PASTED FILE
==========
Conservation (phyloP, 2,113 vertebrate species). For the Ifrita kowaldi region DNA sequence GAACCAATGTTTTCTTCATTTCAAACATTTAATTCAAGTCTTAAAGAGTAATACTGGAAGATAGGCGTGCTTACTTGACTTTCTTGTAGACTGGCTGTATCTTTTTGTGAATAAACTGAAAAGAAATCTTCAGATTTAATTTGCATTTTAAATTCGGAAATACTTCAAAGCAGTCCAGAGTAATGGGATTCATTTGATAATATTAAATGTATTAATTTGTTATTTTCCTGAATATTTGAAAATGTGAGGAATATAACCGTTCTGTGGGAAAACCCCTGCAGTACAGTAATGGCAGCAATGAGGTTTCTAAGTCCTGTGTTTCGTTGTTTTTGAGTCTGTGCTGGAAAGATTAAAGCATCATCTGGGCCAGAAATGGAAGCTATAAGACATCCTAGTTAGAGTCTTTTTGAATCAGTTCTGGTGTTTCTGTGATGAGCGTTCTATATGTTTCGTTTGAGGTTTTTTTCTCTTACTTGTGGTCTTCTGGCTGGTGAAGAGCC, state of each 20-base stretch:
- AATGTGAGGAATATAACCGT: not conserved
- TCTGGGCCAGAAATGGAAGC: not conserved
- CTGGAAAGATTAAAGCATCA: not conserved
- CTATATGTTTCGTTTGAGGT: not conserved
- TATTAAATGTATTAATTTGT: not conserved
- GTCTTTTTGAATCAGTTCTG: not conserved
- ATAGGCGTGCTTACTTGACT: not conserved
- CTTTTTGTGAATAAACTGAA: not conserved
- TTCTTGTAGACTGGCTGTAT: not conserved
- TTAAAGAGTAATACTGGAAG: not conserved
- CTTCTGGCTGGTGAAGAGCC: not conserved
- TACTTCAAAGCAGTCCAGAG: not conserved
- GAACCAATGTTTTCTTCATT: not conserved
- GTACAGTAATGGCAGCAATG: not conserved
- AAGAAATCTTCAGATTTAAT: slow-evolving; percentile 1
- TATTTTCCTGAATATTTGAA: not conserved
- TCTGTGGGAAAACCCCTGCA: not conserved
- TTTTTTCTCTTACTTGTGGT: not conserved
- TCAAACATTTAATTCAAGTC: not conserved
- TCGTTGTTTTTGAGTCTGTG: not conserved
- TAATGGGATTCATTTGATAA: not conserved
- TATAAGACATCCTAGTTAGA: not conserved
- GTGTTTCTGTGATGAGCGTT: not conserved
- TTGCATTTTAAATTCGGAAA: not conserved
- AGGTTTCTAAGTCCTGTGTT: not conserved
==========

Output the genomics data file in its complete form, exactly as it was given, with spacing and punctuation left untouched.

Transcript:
Conservation (phyloP, 2,113 vertebrate species). For the Ifrita kowaldi region DNA sequence GAACCAATGTTTTCTTCATTTCAAACATTTAATTCAAGTCTTAAAGAGTAATACTGGAAGATAGGCGTGCTTACTTGACTTTCTTGTAGACTGGCTGTATCTTTTTGTGAATAAACTGAAAAGAAATCTTCAGATTTAATTTGCATTTTAAATTCGGAAATACTTCAAAGCAGTCCAGAGTAATGGGATTCATTTGATAATATTAAATGTATTAATTTGTTATTTTCCTGAATATTTGAAAATGTGAGGAATATAACCGTTCTGTGGGAAAACCCCTGCAGTACAGTAATGGCAGCAATGAGGTTTCTAAGTCCTGTGTTTCGTTGTTTTTGAGTCTGTGCTGGAAAGATTAAAGCATCATCTGGGCCAGAAATGGAAGCTATAAGACATCCTAGTTAGAGTCTTTTTGAATCAGTTCTGGTGTTTCTGTGATGAGCGTTCTATATGTTTCGTTTGAGGTTTTTTTCTCTTACTTGTGGTCTTCTGGCTGGTGAAGAGCC, state of each 20-base stretch:
- AATGTGAGGAATATAACCGT: not conserved
- TCTGGGCCAGAAATGGAAGC: not conserved
- CTGGAAAGATTAAAGCATCA: not conserved
- CTATATGTTTCGTTTGAGGT: not conserved
- TATTAAATGTATTAATTTGT: not conserved
- GTCTTTTTGAATCAGTTCTG: not conserved
- ATAGGCGTGCTTACTTGACT: not conserved
- CTTTTTGTGAATAAACTGAA: not conserved
- TTCTTGTAGACTGGCTGTAT: not conserved
- TTAAAGAGTAATACTGGAAG: not conserved
- CTTCTGGCTGGTGAAGAGCC: not conserved
- TACTTCAAAGCAGTCCAGAG: not conserved
- GAACCAATGTTTTCTTCATT: not conserved
- GTACAGTAATGGCAGCAATG: not conserved
- AAGAAATCTTCAGATTTAAT: slow-evolving; percentile 1
- TATTTTCCTGAATATTTGAA: not conserved
- TCTGTGGGAAAACCCCTGCA: not conserved
- TTTTTTCTCTTACTTGTGGT: not conserved
- TCAAACATTTAATTCAAGTC: not conserved
- TCGTTGTTTTTGAGTCTGTG: not conserved
- TAATGGGATTCATTTGATAA: not conserved
- TATAAGACATCCTAGTTAGA: not conserved
- GTGTTTCTGTGATGAGCGTT: not conserved
- TTGCATTTTAAATTCGGAAA: not conserved
- AGGTTTCTAAGTCCTGTGTT: not conserved